Expected interest rate volatility has fallen 28 points so far this year
The financial markets are predicting less volatility in interest rates during the coming months—which, if true, could also mean a smoother road for stocks, bonds, and investors’ portfolios overall.
To see why, check out the chart below. It shows the amount of day-to-day volatility that investors expect to see in the two-year Treasury yield over the next six months on average, as measured by the two-year Treasury price volatility. The key takeaways:
- Expected yield volatility soared in 2022 as the Fed hiked rates, peaking in September and staying elevated. At year-end, investors were looking for the yield on the two-year Treasury note to fluctuate by nine basis points per day, on average. As the chart reveals—and as we highlighted in our fourth quarter report — movement of that magnitude for a short-term Treasury note would be extraordinarily volatile.
- Recently, however, those volatility expectations have fallen sharply—down 28 volatility points (vols) so far this year to their lowest level since March 2022. Back then, the Fed had just raised interest rates by 25 basis points, on its way to a total increase thus far of 425 basis points. Investors now expect the two-year Treasury note yield to fluctuate by seven basis points per day, on average, over the next six months.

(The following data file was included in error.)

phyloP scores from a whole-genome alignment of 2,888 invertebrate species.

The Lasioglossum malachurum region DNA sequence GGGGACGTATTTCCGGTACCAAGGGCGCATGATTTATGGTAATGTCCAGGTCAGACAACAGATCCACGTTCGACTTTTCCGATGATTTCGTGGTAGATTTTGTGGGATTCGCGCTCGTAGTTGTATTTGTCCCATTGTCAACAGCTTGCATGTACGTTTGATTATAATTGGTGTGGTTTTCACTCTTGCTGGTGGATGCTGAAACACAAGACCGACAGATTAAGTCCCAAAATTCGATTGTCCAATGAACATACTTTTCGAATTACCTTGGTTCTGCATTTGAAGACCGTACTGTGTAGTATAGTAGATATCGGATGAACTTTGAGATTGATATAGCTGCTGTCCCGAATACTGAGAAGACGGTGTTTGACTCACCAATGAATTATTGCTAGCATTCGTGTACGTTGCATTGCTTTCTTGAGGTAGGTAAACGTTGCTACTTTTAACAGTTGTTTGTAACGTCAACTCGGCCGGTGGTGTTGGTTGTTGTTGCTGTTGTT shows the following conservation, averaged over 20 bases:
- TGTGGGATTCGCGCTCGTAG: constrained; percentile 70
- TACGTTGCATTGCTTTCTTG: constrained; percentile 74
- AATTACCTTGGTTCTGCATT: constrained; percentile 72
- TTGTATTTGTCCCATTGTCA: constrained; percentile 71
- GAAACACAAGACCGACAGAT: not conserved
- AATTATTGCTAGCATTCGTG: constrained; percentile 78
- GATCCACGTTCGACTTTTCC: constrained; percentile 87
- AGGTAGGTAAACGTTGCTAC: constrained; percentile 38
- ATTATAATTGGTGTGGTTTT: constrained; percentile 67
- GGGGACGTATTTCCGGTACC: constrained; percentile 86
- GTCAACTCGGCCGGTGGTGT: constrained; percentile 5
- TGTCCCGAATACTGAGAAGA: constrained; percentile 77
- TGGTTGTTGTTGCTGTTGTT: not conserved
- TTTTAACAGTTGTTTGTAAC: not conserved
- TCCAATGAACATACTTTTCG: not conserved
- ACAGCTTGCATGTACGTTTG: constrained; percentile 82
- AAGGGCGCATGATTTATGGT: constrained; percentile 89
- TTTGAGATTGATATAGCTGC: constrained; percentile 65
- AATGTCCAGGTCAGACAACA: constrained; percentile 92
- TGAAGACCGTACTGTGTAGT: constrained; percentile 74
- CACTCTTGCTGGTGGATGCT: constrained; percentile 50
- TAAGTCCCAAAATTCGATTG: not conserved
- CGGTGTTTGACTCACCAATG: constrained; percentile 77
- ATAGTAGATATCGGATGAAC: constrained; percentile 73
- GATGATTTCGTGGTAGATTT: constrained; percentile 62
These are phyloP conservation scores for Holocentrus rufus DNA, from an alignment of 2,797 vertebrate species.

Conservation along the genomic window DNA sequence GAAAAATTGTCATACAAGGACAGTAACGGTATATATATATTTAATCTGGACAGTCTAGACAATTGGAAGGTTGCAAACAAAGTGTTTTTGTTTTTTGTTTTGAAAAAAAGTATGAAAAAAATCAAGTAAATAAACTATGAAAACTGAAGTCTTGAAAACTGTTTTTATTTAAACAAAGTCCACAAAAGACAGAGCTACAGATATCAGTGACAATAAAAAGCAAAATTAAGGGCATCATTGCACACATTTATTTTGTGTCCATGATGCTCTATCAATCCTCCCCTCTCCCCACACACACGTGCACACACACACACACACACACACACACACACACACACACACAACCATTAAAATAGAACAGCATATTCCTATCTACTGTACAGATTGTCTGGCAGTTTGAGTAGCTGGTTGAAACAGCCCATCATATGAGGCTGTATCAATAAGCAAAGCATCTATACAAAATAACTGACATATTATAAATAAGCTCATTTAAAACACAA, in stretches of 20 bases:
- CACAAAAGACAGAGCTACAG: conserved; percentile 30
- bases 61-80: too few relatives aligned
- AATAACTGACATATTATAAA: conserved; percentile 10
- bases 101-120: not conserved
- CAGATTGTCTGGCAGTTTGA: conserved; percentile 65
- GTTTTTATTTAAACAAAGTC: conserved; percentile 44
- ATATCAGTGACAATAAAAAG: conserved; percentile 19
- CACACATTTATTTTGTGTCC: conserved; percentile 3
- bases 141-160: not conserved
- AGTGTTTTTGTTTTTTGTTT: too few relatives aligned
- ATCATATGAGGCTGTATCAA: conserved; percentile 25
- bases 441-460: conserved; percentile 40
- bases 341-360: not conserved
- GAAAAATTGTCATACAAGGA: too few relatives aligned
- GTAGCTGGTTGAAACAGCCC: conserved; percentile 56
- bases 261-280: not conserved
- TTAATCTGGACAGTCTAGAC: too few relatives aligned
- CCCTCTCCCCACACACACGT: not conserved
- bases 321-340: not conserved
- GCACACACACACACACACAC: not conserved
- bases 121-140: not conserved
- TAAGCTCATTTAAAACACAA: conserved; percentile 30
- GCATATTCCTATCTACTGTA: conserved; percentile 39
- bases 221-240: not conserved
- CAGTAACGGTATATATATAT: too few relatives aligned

Source: Bloomberg, as of 01/27/2023
Here’s why that’s a big deal. Stocks’ valuations and expected returns are determined largely by the yields on risk-free assets such as the two-year Treasury note, which is backed by the full faith and credit of the U.S. government. So if investors think the yield on that seemingly stable, risk-free asset is going to fluctuate wildly—as they did last year—it becomes virtually impossible to value stocks (and many other assets) with any degree of confidence.
The upshot: As volatility expectations come down to more historically normal levels, investors gain much-needed clarity about the likely direction of stock prices going forward—and should become more willing to buy stocks and other risk assets.
In fact, it’s already happening: The S&P 500 TR Index is up 14.3% from the lows of last year as of January 27, 2023.
That said, risks remain. Expected volatility will need to fall below 80 vols to be back in the range of normal (approximately five basis points per day). The good news for investors: It’s moving in the right direction.
This commentary is written by Horizon Investments’ asset management team.
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